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For poet Hala Alyan, year 29 was one of necessary endings — saying goodbye to her 20s, her time as a student, her life as a single woman — and big beginnings — a new home, marriage to her husband. The upheaval left Alyan feeling displaced and more fragmented than ever before.
“Existing in that emotional borderland really kicked up thoughts about a lot of other ‘borderlands’ I’d lived through,” Alyan remembered. She says it was a time in her life when she could no longer avoid processing all of the experiences that had brought her to that point.
The result of that poignant reflection was “The Twenty-Ninth Year,” a poetry and prose collection exploring Alyan’s nomadic past fleeing the Gulf War and upheaval in the Middle East, and her future as a Palestinian-American woman, a poet, a clinical psychologist and a newlywed.
“Everyone who was older than me said 29 is a year of fragmentation,” Alyan remembered. “They tried to warn me, but I still went into 29 kicking and screaming.”
That fitfulness echoes throughout Alyan’s work as she dismantles her own long-held beliefs about her childhood spent crisscrossing the globe after her family left Kuwait in 1990. In the poem “Armadillo,” Alyan details her family’s chaotic migration bouncing from state to state in America, with sojourns in the Middle East.
Flashbulb memories of her mother’s tears, her brother’s drinking, her father’s love, and her sister’s birth reveal how, though location may change, pain endures. She ends the poem with the line, “What do we do with heartache? We tow it.”
At age 29, she says she began to wonder: What do we carry across generations? Specifically, she thought about how the weight of womanhood shifts throughout our lives.
In “Nineteen in Retrograde,” she explores her teenage self, first love and the sudden sexualization of the female body (“Here razorblade, here fishnet, strutting down Hamra in heels and a black coat”).
“This poem is definitely me reclaiming history,” Alyan said. “I took memories I had, or memories my cousin or grandmother had, and reimagined them. I played around with fear and rewrote endings so I could heal.”
This process was therapeutic for Alyan, allowing her to mine her ancestry for truths about the female experience and how women relate to men. In “Wife in Reverse,” she writes:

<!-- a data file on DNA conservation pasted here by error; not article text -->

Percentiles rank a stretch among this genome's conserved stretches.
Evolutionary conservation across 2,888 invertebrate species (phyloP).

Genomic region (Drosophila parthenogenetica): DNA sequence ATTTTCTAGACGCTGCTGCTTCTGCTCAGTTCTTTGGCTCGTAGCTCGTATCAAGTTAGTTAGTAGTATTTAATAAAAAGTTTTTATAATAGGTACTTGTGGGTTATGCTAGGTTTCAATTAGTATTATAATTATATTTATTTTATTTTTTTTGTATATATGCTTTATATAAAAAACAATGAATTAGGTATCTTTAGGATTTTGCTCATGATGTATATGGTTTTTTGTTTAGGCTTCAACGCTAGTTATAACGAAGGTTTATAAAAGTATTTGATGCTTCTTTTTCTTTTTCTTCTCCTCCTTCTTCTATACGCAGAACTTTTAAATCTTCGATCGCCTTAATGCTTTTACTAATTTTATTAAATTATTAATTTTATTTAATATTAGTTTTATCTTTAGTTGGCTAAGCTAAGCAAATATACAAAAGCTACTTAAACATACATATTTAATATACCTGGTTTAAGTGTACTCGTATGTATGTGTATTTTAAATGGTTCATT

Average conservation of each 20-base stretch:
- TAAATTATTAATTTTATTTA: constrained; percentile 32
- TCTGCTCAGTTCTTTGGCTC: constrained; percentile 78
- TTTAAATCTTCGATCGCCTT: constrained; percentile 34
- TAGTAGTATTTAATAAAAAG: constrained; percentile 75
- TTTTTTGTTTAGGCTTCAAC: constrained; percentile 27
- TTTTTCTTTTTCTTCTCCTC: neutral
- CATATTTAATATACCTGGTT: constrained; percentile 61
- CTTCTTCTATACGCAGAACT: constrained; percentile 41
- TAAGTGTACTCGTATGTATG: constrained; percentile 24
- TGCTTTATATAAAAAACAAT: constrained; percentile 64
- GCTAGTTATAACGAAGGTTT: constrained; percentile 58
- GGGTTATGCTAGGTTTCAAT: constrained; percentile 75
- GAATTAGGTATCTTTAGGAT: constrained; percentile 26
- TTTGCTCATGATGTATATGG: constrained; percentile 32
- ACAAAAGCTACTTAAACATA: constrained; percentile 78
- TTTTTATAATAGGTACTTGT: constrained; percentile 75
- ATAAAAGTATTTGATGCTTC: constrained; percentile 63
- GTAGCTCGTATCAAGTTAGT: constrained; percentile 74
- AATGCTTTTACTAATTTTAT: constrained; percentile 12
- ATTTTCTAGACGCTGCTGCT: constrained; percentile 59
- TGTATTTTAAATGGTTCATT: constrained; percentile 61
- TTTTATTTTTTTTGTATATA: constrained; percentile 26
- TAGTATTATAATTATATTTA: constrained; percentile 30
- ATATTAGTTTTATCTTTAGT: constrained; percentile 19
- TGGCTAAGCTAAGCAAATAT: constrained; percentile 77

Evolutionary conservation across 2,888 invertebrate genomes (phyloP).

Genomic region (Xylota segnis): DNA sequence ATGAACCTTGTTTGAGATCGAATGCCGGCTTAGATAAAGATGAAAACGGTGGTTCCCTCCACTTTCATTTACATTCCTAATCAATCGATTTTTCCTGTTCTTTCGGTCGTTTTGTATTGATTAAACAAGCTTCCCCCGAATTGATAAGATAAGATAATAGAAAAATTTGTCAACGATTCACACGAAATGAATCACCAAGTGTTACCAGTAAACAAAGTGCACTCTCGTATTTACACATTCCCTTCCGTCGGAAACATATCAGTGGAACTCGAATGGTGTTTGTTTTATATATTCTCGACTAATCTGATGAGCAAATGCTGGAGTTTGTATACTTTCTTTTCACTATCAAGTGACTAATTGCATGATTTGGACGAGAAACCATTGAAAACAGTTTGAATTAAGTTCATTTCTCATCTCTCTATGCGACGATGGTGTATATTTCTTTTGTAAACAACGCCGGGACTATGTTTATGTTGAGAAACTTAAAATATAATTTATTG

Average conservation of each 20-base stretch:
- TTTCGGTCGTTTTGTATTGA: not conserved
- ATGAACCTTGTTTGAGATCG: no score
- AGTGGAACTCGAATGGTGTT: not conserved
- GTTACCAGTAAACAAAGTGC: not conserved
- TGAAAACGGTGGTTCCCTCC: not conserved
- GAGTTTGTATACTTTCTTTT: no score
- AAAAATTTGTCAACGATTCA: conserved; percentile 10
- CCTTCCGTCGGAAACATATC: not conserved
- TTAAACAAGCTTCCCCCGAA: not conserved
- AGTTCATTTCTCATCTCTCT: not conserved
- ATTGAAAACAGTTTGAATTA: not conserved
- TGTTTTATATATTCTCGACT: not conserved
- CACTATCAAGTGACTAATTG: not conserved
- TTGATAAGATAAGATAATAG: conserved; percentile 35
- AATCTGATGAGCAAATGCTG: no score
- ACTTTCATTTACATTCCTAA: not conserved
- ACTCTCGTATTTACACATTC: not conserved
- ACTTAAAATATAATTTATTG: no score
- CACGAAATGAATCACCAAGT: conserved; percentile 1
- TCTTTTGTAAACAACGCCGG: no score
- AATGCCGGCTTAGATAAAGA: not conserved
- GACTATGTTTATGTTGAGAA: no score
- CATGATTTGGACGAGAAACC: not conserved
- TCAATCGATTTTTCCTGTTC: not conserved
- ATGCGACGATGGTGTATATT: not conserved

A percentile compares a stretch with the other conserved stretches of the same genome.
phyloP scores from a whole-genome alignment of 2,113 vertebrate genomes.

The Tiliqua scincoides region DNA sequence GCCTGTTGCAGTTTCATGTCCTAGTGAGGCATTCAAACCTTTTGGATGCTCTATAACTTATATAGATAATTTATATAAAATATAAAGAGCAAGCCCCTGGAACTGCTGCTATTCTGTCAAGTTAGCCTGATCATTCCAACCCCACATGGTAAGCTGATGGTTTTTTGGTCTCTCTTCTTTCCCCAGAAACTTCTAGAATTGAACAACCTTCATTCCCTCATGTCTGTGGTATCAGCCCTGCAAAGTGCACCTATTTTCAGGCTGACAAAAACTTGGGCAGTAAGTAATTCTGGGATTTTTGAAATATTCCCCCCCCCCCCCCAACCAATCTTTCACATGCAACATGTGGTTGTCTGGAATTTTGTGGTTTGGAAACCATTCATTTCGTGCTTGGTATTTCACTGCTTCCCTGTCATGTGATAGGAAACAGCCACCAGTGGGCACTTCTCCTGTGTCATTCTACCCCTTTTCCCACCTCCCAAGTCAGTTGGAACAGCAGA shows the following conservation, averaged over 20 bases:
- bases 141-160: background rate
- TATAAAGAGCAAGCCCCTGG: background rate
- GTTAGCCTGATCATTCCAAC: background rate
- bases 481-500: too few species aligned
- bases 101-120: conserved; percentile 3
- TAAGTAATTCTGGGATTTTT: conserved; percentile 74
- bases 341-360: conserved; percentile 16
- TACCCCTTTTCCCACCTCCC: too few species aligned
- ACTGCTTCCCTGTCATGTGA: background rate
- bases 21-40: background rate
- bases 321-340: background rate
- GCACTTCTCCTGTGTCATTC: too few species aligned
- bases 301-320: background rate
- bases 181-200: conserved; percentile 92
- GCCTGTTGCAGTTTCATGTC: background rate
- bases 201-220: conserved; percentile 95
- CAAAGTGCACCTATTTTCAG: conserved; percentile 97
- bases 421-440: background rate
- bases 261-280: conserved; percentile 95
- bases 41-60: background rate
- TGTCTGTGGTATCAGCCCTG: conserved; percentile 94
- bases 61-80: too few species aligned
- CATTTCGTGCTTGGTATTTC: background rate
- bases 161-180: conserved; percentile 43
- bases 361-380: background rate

You like to hear about the women in my family. They burn dinner. They divorce and suck their stomach in. They love red coats and expensive perfume and, when winter light fills the streets in that final, lonesome way, they will walk into a stranger’s life and make it their own.
If a girl doesn’t have land, then man becomes land.
In completing “The Twenty Ninth Year” and turning 30, Alyan felt buoyed by the power of female resilience and her own ability to confront truths she had previously avoided.
“You will transform,” Alyan said. “Metamorphosis is not optional.”
BY HALA ALYAN
They leave the country with gasping babies and suitcases
Full of spices and cassettes. In airports,
They line themselves up like wine bottles.
The new city twinkles beneath an onion moon,
Birds mistake the pebbles of glass on the
Black asphalt for bread crumbs
If I drink, I tell stories about the women I know.
They break dinner plates. They marry impulsively.
When I was a child I watched my aunt throw a halo
Of spaghetti at my mother. Now I’m older than they were
In an old-new year, my cousin shouts ana bint Beirut
at the sleeping houses. She clatters up the stairs
I never remember to tell her anything. Not the dream
where I can’t yell loud enough for her to stop running.
And the train comes. And the amar layers the stones
like lichen. How the best night of my life was the one
She danced with me in PAris, sharing a hostel bed,
and how sometimes you need one knife to carve another
It’s raining in two cities at once. The Vendôme Plaza
fills with water and the dream, the fountain, the moon
Explodes open, so that Layal, Beirut’s last daughter
can walk through the exit wound.
Photo by Beowolf Sheehan
Hala Alyan is an award-winning Palestinian American poet, novelist and clinical psychologist whose work has appeared in numerous journals including The Missouri Review, Prairie Schooner and Colorado Review. She resides in Brooklyn with her husband.
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